**ADVANCES ON STUDY
OF MIDDLE AND UPPER ATMOSPHERE AND THEIR COUPLING WITH LOWER ATMOSPHERE**^{}

*
*

*LU Daren,*

Institute of Atmospheric
Physics, CAS, Beijing 100029, China

*YI Fan, *

College of Electronic
Engineering, Wuhan University, Wuhan 430072, China

*XU Jiyao*

Center for Space
Science and Application Research, CAS, Beijing 100080, China

* *and *LI Weiliang*

Chinese Academy of
Meteorological Sciences, China Meteorological Administrationm, Beijing 100081,
China

ABSTRACTIn this paper advances on study of middle and upper atmosphere and their coupling with lower atmosphere in China in recent four years are briefly reviewed. This review emphasized four aspects, i.e. (1) development of instrumentation for middle and upper atmosphere observation; (2) analysis and observation of mid- and upper atmosphere over China; (3) theoretical and modeling study of planetary wave and gravity wave activities in middle atmosphere and their relation to lower atmospheric processes; and (4) study on coupling between the stratosphere and the troposphere.

Key words:middle atmosphere, gravity waves, planetary waves, stratosphere-troposphere exchange (STE), stratospheric ozone

I. INTRODUCTIONStudy on middle and upper atmosphere and their relationship to the lower atmosphere play an important role in understanding the basic processes of the whole atmosphere and their response to global change and multiple applications for prediction and monitoring of the atmospheric situations. In past four years, three aspects in this research field have been conducted by Chinese scientists, i.e., development of instrumentation, middle atmosphere planetary wave propagation and Gravity Waves (GW), observation and analysis of the middle and upper atmosphere, as well as stratosphere-troposphere coupling. In this paper, the activities and some results are briefly introduced.

II. DEVELOPMENT OF INSTRUMENTATION FOR MIDDLE AND UPPER ATMOSPHERE OBSERVATIONSince the knowledge of the middle atmosphere is mainly depending on the appropriate field observation, with space-borne, air borne, and ground-based instrumentations. In past four years, a series of ground-based facilities have been developed and put into operation. The Xianghe VHF/ST radar developed by IAP has been successfully finished and has obtained wind profiles from 2—22 km,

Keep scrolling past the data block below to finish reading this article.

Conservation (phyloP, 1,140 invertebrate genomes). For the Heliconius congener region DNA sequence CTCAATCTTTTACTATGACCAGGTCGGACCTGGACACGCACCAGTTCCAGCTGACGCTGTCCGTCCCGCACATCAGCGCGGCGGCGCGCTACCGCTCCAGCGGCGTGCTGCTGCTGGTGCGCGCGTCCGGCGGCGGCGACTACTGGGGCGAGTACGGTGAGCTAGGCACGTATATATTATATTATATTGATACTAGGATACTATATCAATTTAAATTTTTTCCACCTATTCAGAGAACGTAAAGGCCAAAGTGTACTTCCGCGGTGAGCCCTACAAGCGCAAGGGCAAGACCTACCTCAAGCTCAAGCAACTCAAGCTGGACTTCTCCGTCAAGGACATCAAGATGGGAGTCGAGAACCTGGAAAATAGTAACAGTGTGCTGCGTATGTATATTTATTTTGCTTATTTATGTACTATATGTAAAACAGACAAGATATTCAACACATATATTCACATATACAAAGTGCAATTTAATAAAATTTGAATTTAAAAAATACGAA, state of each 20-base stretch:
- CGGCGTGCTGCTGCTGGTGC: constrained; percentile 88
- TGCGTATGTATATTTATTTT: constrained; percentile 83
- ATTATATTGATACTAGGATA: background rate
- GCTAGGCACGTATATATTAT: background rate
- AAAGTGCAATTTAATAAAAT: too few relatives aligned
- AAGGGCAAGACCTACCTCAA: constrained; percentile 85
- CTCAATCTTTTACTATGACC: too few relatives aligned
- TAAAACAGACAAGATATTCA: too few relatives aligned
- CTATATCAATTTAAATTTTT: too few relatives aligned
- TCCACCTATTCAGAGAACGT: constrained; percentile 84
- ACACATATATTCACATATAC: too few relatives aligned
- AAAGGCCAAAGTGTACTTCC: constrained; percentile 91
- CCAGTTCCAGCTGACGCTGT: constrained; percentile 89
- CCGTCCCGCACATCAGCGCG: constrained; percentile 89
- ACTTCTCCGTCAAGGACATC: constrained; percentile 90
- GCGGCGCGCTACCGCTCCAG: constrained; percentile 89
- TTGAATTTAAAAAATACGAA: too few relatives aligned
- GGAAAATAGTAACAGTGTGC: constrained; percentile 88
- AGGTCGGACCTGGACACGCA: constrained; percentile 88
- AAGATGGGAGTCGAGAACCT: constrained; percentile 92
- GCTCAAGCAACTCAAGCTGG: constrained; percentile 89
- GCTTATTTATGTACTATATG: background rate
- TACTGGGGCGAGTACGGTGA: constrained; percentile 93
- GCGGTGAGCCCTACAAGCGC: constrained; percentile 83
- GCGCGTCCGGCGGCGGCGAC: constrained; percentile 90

C^{2}_{n }profiles, as well as directional apparent reflectivity from the zenith to 20^{ o }of zenith angles showing Fresnel reflection and turbulent scattering. This VHF/ST radar is the first stage of complete MST radar, which is being progressed. Second VHF radar is being constructed in Wuhan University, which will be operated in 2003. An MF radar dedicated for observing the winds and waves in the mesosphere and lower thermosphere has been set up by Wuhan Institute of Physics and Mathematics since 2002 and quasi-continuous observation has been conducted at Wuhan. A new telescope with 1m aperture has upgraded the detecting ability of the Rayleigh and Sodium Lidar of Wuhan Institute of Physics and Mathematics. In Chinese Antarctic Expedition Station, Zhongshan Station, the multi-channel photometer and all-sky camera for Aurora observation, which are cooperated with Japanese Polar Research Institute, have collected a wealthy of data sets.

III. OBSERVATION AND ANALYSIS OF THE MIDDLE AND UPPER ATMOSPHERE1. Field Observation Activities

LAGEO (Lab. for middle Atmosphere and Global Environment Observation), IAP, CAS initialized quasi-operational ozone sounding over Beijing, China since spring 2001 for twice soundings each week. This activity is collaborated with China Meteorological Administration for advancing operational ozone observation. The Rayleigh and Sodium Lidar system of Wuhan Institute of Physics and Mathematics, CAS is making sodium layer and middle atmospheric density profile observation quasi-continuously. A more powerful Rayleigh and sodium resonance fluorescence Lidar system has been established by Dr. Yi's group of Wuhan University in 2001. During March to Sept. 2001, Yi et al., has made observations of 29 cases of sporadic Na layers in 23 nights out of 39 nights observation .The results reveal the similarity and differences between present observation and other low and high latitude observations.

2. Analysis of Satellite Observations of the Middle and Upper Atmosphere

Shen et al. (2001) used the neutral atmospheric data of number density ratio of n(He)/n(N

_{2}) and n(O)/n(N_{2}) observed by the satellite AE-D to analyze their variations during magnetic storms in November 1975. The results indicate that the lifting of the neutral atmosphere with higher proportion of heavier constituents (such as N_{2}and Ar) leads to a relative decrease of the concentration of lighter constituents (such as He and O). Comparing with the magnetic quiet day, the ratio of n(He)/n(N_{2}) decreases by about one order of magnitude at 150 km, while n(Ar)/n(N_{2}) increases by a little more than one order of magnitude.Ma et al. (2001) studied characteristics of temperature at height of 20—80 km over China by using the Nimbus-7 SAMS temperature data from 1979—1981. The results show obvious difference between the temperature above China and zonal mean temperature of CIRA-1986 atmospheric model. The HALOE sunrise data observed by UARS satellite in the summer of 1992—1996 and 1998 are analyzed and interpolated to a 5